Globe-Gazette from Mason City, Iowa on January 20, 1937 · Page 7
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Globe-Gazette from Mason City, Iowa · Page 7

Mason City, Iowa
Issue Date:
Wednesday, January 20, 1937
Page 7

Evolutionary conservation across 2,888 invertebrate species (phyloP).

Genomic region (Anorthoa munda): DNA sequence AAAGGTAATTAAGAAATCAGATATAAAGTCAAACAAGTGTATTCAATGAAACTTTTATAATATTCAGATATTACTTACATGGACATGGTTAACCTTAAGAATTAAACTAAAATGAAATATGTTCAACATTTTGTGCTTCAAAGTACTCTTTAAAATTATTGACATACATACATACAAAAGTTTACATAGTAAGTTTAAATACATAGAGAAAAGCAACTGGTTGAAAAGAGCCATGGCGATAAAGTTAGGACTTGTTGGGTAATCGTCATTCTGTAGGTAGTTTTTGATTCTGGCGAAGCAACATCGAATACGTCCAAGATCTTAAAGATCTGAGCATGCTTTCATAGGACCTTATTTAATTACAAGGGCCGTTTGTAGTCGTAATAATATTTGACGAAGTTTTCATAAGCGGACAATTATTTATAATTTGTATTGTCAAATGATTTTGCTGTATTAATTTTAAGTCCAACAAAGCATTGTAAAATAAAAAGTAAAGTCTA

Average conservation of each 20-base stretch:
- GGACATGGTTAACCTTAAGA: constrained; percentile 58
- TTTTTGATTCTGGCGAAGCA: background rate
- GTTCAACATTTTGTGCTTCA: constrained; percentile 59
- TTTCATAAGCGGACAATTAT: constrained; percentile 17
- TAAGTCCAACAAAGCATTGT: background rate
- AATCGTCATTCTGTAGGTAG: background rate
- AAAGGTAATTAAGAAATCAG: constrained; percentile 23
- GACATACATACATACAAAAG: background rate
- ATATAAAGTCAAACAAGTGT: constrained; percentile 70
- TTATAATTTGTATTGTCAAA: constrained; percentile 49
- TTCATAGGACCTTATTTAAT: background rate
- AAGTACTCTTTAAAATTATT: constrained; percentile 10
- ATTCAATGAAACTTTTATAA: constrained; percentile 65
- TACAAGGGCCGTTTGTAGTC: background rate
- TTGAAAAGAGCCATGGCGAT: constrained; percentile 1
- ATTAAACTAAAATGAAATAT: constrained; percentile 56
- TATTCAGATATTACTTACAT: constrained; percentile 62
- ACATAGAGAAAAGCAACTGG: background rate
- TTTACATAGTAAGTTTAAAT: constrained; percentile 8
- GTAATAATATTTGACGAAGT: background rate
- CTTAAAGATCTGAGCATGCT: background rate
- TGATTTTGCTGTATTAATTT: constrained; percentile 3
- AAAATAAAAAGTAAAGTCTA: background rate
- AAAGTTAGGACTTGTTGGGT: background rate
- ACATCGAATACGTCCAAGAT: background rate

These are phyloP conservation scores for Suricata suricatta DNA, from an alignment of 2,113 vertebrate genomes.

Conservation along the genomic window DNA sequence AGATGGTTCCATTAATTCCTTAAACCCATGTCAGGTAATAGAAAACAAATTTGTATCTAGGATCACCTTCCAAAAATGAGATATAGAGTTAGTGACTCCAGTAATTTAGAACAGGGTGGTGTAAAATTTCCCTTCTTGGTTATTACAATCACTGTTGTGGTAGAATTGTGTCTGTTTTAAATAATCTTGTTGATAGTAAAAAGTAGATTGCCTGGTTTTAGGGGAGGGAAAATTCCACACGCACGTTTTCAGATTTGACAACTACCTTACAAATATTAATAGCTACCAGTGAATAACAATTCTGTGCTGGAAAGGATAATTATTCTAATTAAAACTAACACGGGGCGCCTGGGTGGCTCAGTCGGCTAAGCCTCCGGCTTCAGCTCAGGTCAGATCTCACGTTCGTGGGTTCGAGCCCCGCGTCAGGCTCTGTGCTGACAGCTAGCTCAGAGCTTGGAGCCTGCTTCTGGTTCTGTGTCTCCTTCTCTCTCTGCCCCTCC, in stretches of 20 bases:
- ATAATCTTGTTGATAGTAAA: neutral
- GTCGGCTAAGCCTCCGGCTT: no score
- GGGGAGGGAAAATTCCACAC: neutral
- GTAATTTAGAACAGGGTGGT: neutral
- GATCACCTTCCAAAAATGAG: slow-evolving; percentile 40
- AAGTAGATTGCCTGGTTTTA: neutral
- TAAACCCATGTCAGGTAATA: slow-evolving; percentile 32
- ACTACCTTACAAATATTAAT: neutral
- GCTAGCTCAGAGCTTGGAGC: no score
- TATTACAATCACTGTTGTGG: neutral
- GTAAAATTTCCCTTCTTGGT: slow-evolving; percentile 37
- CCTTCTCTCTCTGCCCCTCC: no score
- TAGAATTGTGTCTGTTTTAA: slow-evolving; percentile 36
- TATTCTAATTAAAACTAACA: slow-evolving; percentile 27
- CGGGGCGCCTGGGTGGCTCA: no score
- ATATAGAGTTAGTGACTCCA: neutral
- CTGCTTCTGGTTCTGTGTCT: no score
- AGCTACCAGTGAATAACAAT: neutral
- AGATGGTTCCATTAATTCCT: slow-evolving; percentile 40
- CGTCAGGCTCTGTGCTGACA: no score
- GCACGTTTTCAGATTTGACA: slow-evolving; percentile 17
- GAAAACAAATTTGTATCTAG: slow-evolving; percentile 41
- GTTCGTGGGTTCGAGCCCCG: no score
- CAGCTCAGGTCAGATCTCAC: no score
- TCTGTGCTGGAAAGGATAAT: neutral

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^«--=---- i,^. a- 4 ^./r^^r.^c.^'Hlc^i^^xr^^jaij i^?£^7^ ^-^^^^r^^^s^'^'^^. EIGHT MASON CITY GLOBE-GAZETTE. JANUARY 20 · 1937 FEDERAL LAND BANK'S IOWA FARM SALES SET RECORD HIGH PRODUCT PRICES FACTOR Down Payments Made o Places Reported to Be Substantial. OMAHA--Marked by a shar upturn at the close of the year sales of Iowa farms set a new re cord at the federal land bank o Omaha during 1936, Charles Me Cumsey, president, reported to th bank's board of directors Wednes day. He reported 330 Iowa farms soli by the land bank during the yea just ended for considerations to taling over $1,918,000--a new rec ord in the bank's 20-year history Fifty-one of the 1936 sales wer recorded during December. Throughout the bank's entir territory--Iowa,- Nebraska, Souii Dakota and Wyoming--real estate sales for 193G also hit a new all- time high, totaling 468 and amounting to over $2,692,000. Substantial down payments featured the year's sales, the banl. president reported. While the banl makes sales on down payments as low as 20.per cent, cash anticipated before possession averaget 33 per cent of the purchase price on the 1936 sales. "Whatever depressing effect the 3930 drought may have had on the farm real estate market in some sections of Iowa was more than offset by higher prices for fai-m products," said McCumsey. "The growing.demand for. good farm land shows that the faith of farmers and investors is not shaken by SPECIAL for DOLLAR DAYS THURSDAY'-- FRIDAY -SATURDAY 26-Piece Set of SILVER FLATWARE HolJow Handle Knife Stainless Blade $5.45 M U R R A Y JEWELRY CO. Foresters Bldg. one or two not-so-good crop sea sons. "The most heartening trend ev denced by the land bank's 193 sales is the eagerness to bu shown by people who want farm as homes for themselves. Full three fourths of those who bough land from the land bank last yea were farmers and tenants, buyin to make homes." Uniform Tow Charges Established by F i v e Emmetsburg Garage, EMMETSBURG -- Because 6 the unprecedented number o automobiles stalled recently or cy roads here and on secondarj lighways near Emmetsburg, fiv local garages have compiled ; jniform list of towing rates rang ng from 50 cents for distance not exceeding six blocks to $2.7o 'or a five mile haul. Charges fo night services are 50 per cen more, and truck towing or jobs ·equiring more than one man in- T olve additional charges. Driving has been hazardous on Smmetsburg streets becausi leavy snow earlier in ths montl vas not removed except for one- vay traffic in many sections lere, and deep ruts have resultec vhich have greatly handicapper -iotorists. Main highways through ·alo Alto county, cleared by ounfy snow plows, are in good ondition, however. CORRESPONDENCE ON SINGING MOUSE ALL FROM WOMEN GARNER--"Tiny Tim," Garer's musical mouse, is making a ot of progress not only to his bility as a singer, but as a per- jrmer. His owner and trainer, Jrs. B. L. Prouty, and those who rst went to see him have mar- eled at his advancement. He re- ponds to commands and will hop nfo his hammock, to his swing, or ifough a ring suspended in his age. ' Letters from all over are re- eivcd daily by Mrs. Prouty, who kept busy with his care and aining, answering correspond- nce and receiving callers, many ho have come from a distance. However, all of her correspond- nce has been from women, some ho have owned white mice as ets. One woman asked the ques- on, "What is meant by a musical ouse?" A music teacher here nswered, after hearing Tim sing: Tell her, Tim not only has music his soul, but rhythm in his usic." · ' RAY B. PRUSIA COMPANY'S ESTATE 6 A V V SETTLEMENT 9 4* JLl £| Offers Still Further Reductions ALL OVERCOATS :-: HERE AND THERE :- Miscellaneous Items From 125 Globe-Gazette'Correspondents ; - . North Iowa and Minnesota in Babies Are Born. WESLEY--Three babies have been born here the past week including a boy at. the Vincent Cruise home, a boy at the Ben Ringham home, and a daughter at the Michael Loebig home. The Cruise and Loebig babies are their first born. Return From California. ALEXANDER--Mr. and Mrs! J. L. Latham returned from a month's visit with relatives in California. They drove through with Mr. and Mrs. Joe Meyers of Minneapolis. Visitors From Milwaukee. ORCHARD--Mrs. Marnin Lookwood and daughter, Diane of Milwaukee, Wis., came to spend two weeks with her parents, Mr. and Mrs. Charles.Fink and other relatives. Observe 25th Anniversary. ALEXANDER--Mr. and Mrs. Hilko Pals and children, Mr. and Mrs. Will Tinkey and children and Pete Pals visited Sunday in the lome of Mr. and Mrs. Menno Frohling near Belmond, who were celebrating their twenty-fifth wedding anniversary. Returns From Muscaiine. LONEROCK -- Lloyd Marlow las returned from Muscatine vhere he was a patient at the hospital there. Will Biiy Horses. BRITT^Julius Simon of Cleveand, Ohio, arrived in Britt Tues- lay. His purpose is to buy up a oad of horses. Daughter Is Born. ^ CARPENTER -- Mr. and Mrs. 'red Stehn are parents of a girl lorn at their home Friday. This is heir first-child. Superintendent Is 111. PLYMOUTH--Supt. E. E. Brand s confined to his home by illness. Injured in Fall. CLARKSVILLE--Mr. and Mrs. . A. Wain were called to Shell lock by the illness of their daugh- er, Mrs. Karl Jamison, and when caving for home, Mrs. Wain fell n the icy walk, injuring her spine nd neck. Visit in Des Moines. CHAPIN--Mrs. E. O. Esslinger nd Mrs. Frank Burwell and aughters, Lorene, Marie and 3onna, and Clark Edgington vis- ed with Mr. and Mrs. Hayes Ess- nger and the Chester Keifer amilies in Des Moines Sunday. Leave for Centralia. GREENE--Emmet Hanley and is niece, Miss Catherine Hanley, Early Papers of North Iowa Editor's Note: The following' is one of a series of articies on North Iowa newspapers from 1836-1870, gleaned from a bulletin of the University of Iowa extension division. Kossuth County. Bee, a manuscript paper firs dated Dec. 27, 1857, was the firs newspaper in the county. It wa an eight page sheet written 01 letter paper by Harriet E. Tayloi who later became Mrs. J. E. Stacy It ran for two or three years, anc. some o£ the numbers had a certain amount of literary excellence. Pioneer Press of Algona was es tablished by Ambrose A. Cal April 13, 1861, after the press had been hauled overland by an o? team from Fort Des Moines. The paper was a six column folio, anc after the second number, teemec with war news for some time Legal printing and county tax lists swelled the coffers of the enterprise. In 1863, Call rented the office to George Ingersoll of the Fort Dodge M e s s e n g e r , and Colonel Page was sent 10 Algona to run the paper. It was so conducted until the latter part of 1864, then suspended. After a year or two, Mrs. Lizzie B. Read purchased the plant and began the publication of a paper called the Upper Des Moines, a most readable sheet. J. H. Warren became editor in November, 186G, and continued it as a strongly union republican paper through 1870. In Two Lots Both Medium and Heavy Weights A H N e w Coats This. Season--Regular Values to $25.00 MEN'S Wool Blue Melton JACKETS Cossack Style, : Zipper Front, Heavy Weight, Regular 53.98 Viil. $2-98 DRESS SHIRTS "Fruit of the Loom" In Fancy Patterns. Regular S1.G5 Special SJ.39 WARM LINED DRESS GLOVES Brown and Black. Sizes 8 to 10!/jj. Regular Values up to ?1.65 Special 98 C Men's Heavy Ribbed Union Suits, Special 89c Dress Shirts--Our Reg. Stock, $1.35 Values 79c Wool Mufflers 89c Regular Value fo $1.50 Plain Fey. HOSE E F and Bear Braml Fancy 8 prs. $1 Corduroy Blizzard CAPS 49c Plain Blue or Fancy Wool Blizzard CAPS Warm and Comfortable 1.39 quality. A FEW SMALL LOTS Boys' Winter Union Suits. Sizes 8,'10,'16 only. Regular S8o values-2 .SUITS .... $1.00 Boys' Sweat Shirts. Fancy colors, 38c value, *i nn Z for tpl.UU Men's Flannel Pajamas, 91.65 duality 98c Boys' Pullover Sweaters, all wool. Sizes 34 and rf»i nn 36 only. 2 f or Jpl.UU One only, Black Horsehide lined coat. A . fto Regular $10 coat Ip^.ljO Two only--Moleskin, Blanket Lined Work Coats with Sheep Collar. Very £., n o Special. Small Size ?1.I/O 100 South Federal Avenue eft Tuesday for Centralia, Wash.! o attend, funeral services for Mr. ·Tanley's sister, 'Mrs. Grace Haney Krulifcoski, who 'died of flu- neumonia. Tells of China. GARNER--The Women's Pro- ·essive club met with Mrs. W. H. Megrew in her home Monday night. Mrs. Thelma Roe Stille gave a review of "My Country and My People" by Lin Yutang. A display of a small Buddha, a bit from- the wall of China, dolls in- Chinese costumes and other things by Mrs. Clark Lovien with her description of China as observed during a year's residence added to the interest of the program. A. W. G. Club Meets. BELMOND--Miss Aileen Gibbs entertained the members of the A. W. G. club at her home Monday evening. Miss Viola Quigley won the prize for high score and Miss Doris Russell received the prize for low score. Goes to Minneapolis. PLYMOUTH--George Reynolds, supervisor of the Page Lumber company, went to Minneapolis Tuesday morning on business. Move From Nora Springs. BRITT -- Mr. and Mrs. Gene Sweeney and two children, Mildred and Denny, moved to Britt from Nora Springs, Tuesday. They will occupy rooms in the Fillcn- warth .apartments. Mrs. Dcmpsey Hostess. KANAWHA--The regular meeting of the L. D. R. society was held Tuesday evening at the home of Mrs. Schna Dempsey with Mrs. Viola Wicks as assistant hostess. Twenty members attended the meeting. A short program was given which included a Scripture and prayer by the Rev. Morris Peterson, hymns by the group and a playlet presented by Lois Loin, LaVonne Thorson and Thelma Anderson. Will Leave for California. S H E F F I E L D -- M r s . Jennie Bauman and Mi's. Ruth Lincoln will leave Thursday on a trip to California. Mrs. Bauman will visit her sister, Mrs. Frank Beach at Santa Barbara and Mrs. Lincoln will visit friends at San Diego and Los Angeles. Are Visitinqr Relatives. BELMOND--Mrs. Stanley Hill left late Tuesday for Austin, Minn., where she will visit Mr. and Mrs. O. E. Varco. Mrs. Varco is Mrs. Hill's aunt. At Bureau Convention. OSAGE--John Anderson of Riceville and Leon Smith of Little Cedar repreesnt Mitchell county at the state Farm Bureau convention in Des Moines. Mrs. Fred Titus, woman's county home project chairman and County Agent H. E. "reiser, also are attending. Submits to Operation. KAWAWHA--Miss Alice Grae- er submitted to an operation for ippendicilis at the Clarion hospital VIonday morning. Leaves for California. POPEJOY--Marion Cox of Escondido, Cal., who has been visit- ng his parents, Mr. and Mrs Elner Cox, left for his home last Tuesday. lie was accompanied by lis mother, who will spend a few vecks with friends and relatives n California. . reen Funeral Held at Iowa Falls IOWA FALLS--Funeral services were held Tuesday for Mrs. J. H. Green, 79, at the Methodist Episcopal church. The Rev. Will Kerwin of DeWitt, a former, pastor of the local church, was in charge. Burial was made in Union cemetery.- Louisa M. Krcel was born Sept. 2, 1857, in Jo Davies county, III. She was married to J. F. Green Feb. 26, 1880. Forty- five years ago they moved to a farm in Franklin county. About 30 years later they left the farm to come to Iowa Falls, where thev since resided. Mrs. Green is survived by her husband, one son, L. H. Green of northwest of Iowa iails, one grandchild and two greatgrandchildren. Man Who Died on Train Bim'ed at Clarksville CLARKSVILLE--Funeral ser- yjces were held at the Hammel funeral home for Stephen Nelson, 75, who died on a train enroute home to Waverly from California. Burial was in the Antioch country church yard. He was a son of the late Theodore Nelson, pioneer of the Antioch community. The Rev R. B. Fisher of the Community church, officiated. ; Returns From Illinois. AREDALE--George Popeng returned home Sunday afte spending six weeks with relative at Rockfoi-d and Rochelle, Ih., an at Gary, 111., where he visited hi daughter and family, Mr. and Mrs William Benzle -and children. Hi nephew, Ray Pyette of Rochelle came for him last November am Sunday they drove home. Mr Po penga and Mr. Pyette have visited m seven states the past fall and winter. Return From California. THORNTON--Mr. and Mrs. W H. Parish returned home from a two months visit with their daughter and family, Mr. and Mrs. Lester F. Wilson, San Gabriel, Cal. Leave for Minneapolis. WESLEY--Ed Hildman, manager of the Farmers Co-Operative society and Alfred Erdmann, manager of the lumber department left Monday noon for Minneapolis, where they are this week attending the Minnesota State Lumbermen's convention. Infant Daughter Dies. AREDALE--Tiie infant daughter of Mr. and Mrs. Hubert Harrington, .born Saturday, lived only a few minutes. This was the firs child in the, family. Suffers Lung Infection. CORWITH--Dr. Claude.Stull is confined to his home suffering with lung infection following an attack of influenza. Visitors Arc Entertained. H A N SELL--Lee Shaw and daughter of Aplington visited Mr. ind Mrs. Wayne Shaw of Hansel] Monday night. Receives High Score. CORWITH--Mrs. Fay Scace en- ertamed the Monday Night bridge club at a dinner party. Mrs. J. Duckett was awarded high score. Daughter Is Born. CARPENTER -- Mr. and Mrs. Lloyd Hansen are parents of a daughter born Tuesday a. m., at he Nissen hospital, Osage. This s their first child. Were in DCS Moines. CHAPIN--Mr. and Mrs. Floyd Hemming and children and Mr. nd Mrs. Charles Schmitt were msiness visitors in Des Moines VIonday. Dinner on Thursday · CHAPIN--The M. E. ladies aid ociety will hold a regular meeting nd dinner in the church base- nent Thursday. Mrs. L. E. Allen is hairman of the dinner commit- ee. Births Arc Reported. LONEROCK--An 8% pound son vas born to Mr. and Mrs. Merle Culbertson. He has been named Cordon Merle. They recently moved here and operate the lacksmith shop. A 7 pound boy, )ennis 'Kniel, was born to Mr. and Irs. John Newbrough, Sunday. -.uther Rites to Be Thursday at Osage OSAGE -- Funei-al services for . J. Luther, who died in Rcches- er, Minn., were delayed until hursday afternoon at the Chamion funeral home, the Rev. F. A rower in charge. RITES FOR TWO ARE CONDUCTED Mrs. Bakken Funeral Will Be Held Thursday at Forest City. FOREST CITY--Funeral services were held Wednesday for Mrs. Donna Dean, 55, of Cass Lake, Minn., who died at the home of her daughter, Mrs. George Anderson, northeast of Thompson. Jan. 15. She is survived by a daughter Fern May Beattie and two sisters Mrs. Hattie Clancy of Hubbard Mrs. J. F. Hubbard ot Flint, Mich. three brothers, Charles Gettis o Wirt, Minn., G. Gettis of Lake Mills and Seth E. Ge'tlis of Fores City. Services were held from the iirst American Baptist church and burial was made in the Madison cemetery. Funeral services, wore held Wednesday afternoon from the First Methodist church, for Amos Kibbs of Estherville, for many years a rural mail carrier at Forest City. The Rev. Fred Ortmeyei of Estherville conducted the services. Funeral services will be held at the First Methodist church Thursday afternoon for Mrs. Henry Bakken, who lived 2 miles southwest of Forest City. The Rev. C. H. Seward will have charge of the "er vices. George Ludeman to Give Garner Address GARNER--The local American ·egion and Auxiliary will present tharactcr awards to 10 students rom the schools of Garner and layfield at the P. T. A. meeting iere Tuesday evening, Jan. 20. The awards will be given in recognition of the quality of courage, lonor, scholarship, leadership and ervice. George R. Ludeman of Vlason City will speak on the sub- ect, "Rewards of Character." This s a part of the general character lUUcUng Americanism program in- tituled last fall by Mrs.. Mae ·Irate, American chairman of the larner auxiliary. ' ' ' Wright Declam Plans for Schools,Announced CLARION--Instructions for a Vright county rural school de- lamatory contest have been is- uod by County Supt. C. W. San- vey. Each township will select one contestant in each class, eligible to ·epresent the township in the dis- rict contest. These township con- esls will take place not later than March 21. Before April 4 district contests will be held in Gold- leld, Eagle Grove, Dows and Bel- nond at which the winners from he four quarters of the county, dspcctivcly, will compete. Later a ounty contest will be held at "·Innon in which the winners of istrict contests will compete. Lily Pons is said to have struck he highest note ever recorded by soprano. We believe Bing Cros- y can reach down and get the owest.--Jackson, Fla., Times- Union. Former Businessman of F e r t i l e Buried After Austin Rites FERTILE--Word was received here by friends of the death of M J. Cartwright, a former businessman of Fertile for 20 years. Miami Mrs. Cartwright operated a photograph gallery while in Fertile. Mr. Cartwright was one of the three businessmen in Fertile to lose their place of business and all contents in one of Fertile's worsl fires, but that did not discourage Mr. Cartwright. He rebuilt and continued his business for several more years, when he bought some land ,in Minnesota and moved there, but changed his occupation to a country grocery and also raised sheep. In his declining years they moved to Austin, Minn., to care for Mrs. Cartwright's parents and where they lived until his death last week. Funeral services were held last Sunday afternoon at Austin, Minn., to which Mr. and Mrs Martin Ouverson and Mr. and Mrs. Merl Hill attended. Adult School Series at Hampton Started _ HAMPTON--The first of a series of adult education programs sponsored by the A. A. U W was held at the Coonley hotel Tuesday evening. A panel discussion of the question of federal support of public education in Iowa was given by Mrs. I. H. Hart, Mrs. A. B. Hoist, Mrs. Leon Robb and Miss Mar«a- ret Fullerton of Cedar Falls, after which an open forum discussion was held with A. J. Hobson as leader. The local branch of the A. A U. W. held a guest night dinner at the hotel preceding the program. Miss Eleanor Dunn, president; Mrs. Dwight Purcell, program chairman, and Miss Elma Boyer were in charge of arrangements. The trouble about a little NRA is that it may grow up to be a big one.--Indianapolis News. JOHNSTON RITES TO BE THURSDAY Capitol Custodian Will Be Buried at Buffalo Center. BUFFALO CENTER--Funeral services for Bollard Johnston, who died in Des Moines where he was capitol building custodian, will be held Thursday afternoon at the M- E. church here. Born Jan. 12, 1894, in Buffalo Center, he attended college at Ames and Cedar ialls and saw overseas service during the World war. The body was brought here to the home of his sister, Mrs. Herbert Beyer Surviving are his aged mother, Mrs. Ida B. Johnston, and three sisters. Lifelong Resident of Franklin Is Buried HAMPTON --Funeral services for Charles S. Mulkins, 61, who died at the Lutheran hospital Monday of pneumonia, were held Wednesday afternoon at the homo of ins daughter, Mrs. Jack Price and at the church of Christ with the Rev. C. S. Kleckner, pastor in charge. Mr. Mulleins was born' at Maysville in 1876 and lived his entire life in Franklin county He spent 10 years in Sheffield and came to Hampton two years ago after he retired from his work -is a salesman because of ill health. He was married to Flossie Bailey' ol Dows and Lilly Myers of Ida Grove, both of whom preceded him in death. He later married Mrs ' Mabel Best of Sheffield, who survives him. Also surviving are- three daguhters, Mrs. Jack Price- of Hampton, Mrs. Bruce Clark ol Vlason City and Mrs. Oscar Pe: terson of Ackley; his father, J. S. · Mulkins of Hampton; one broth-' er, David, oC Washington state- one sister, Mrs. O. G. Reeve o £ Hampton, and seven grandchil-' dren. His death occurred exactly seven years after that of his. mother. IS YOUR Win TARTE W I N T f R B L E N D You can settle that most fairly.on your own home grounds after you both have your chance at these latest simple rules, which 'automotive authorities approve today: First be sure the garage doors hold open against any Winter wind!... your protection from fumes Before touching-the starter or ignition switch, step on clutch pedal and keep it down Open hand-throttle about one-third Now pull choke out.full (unless your car has automatic choke) With ignition switch still off (except startix-type) operate your starter, until your engine has made 2 or 3 revolutions While starter is turning, switch on the ignition, being ready to release starter so that'it has nd chance of retarding the engine after-explosions begin! People have asked whether tlie advice we are printing about correct Winter starting doesn't help all gasolines. Yes, but anything you can do with them doesn't bring them up to Special Winter Blend Conoco Bronze. We are not afraid of that. Continental Oil Company G A S O L I N E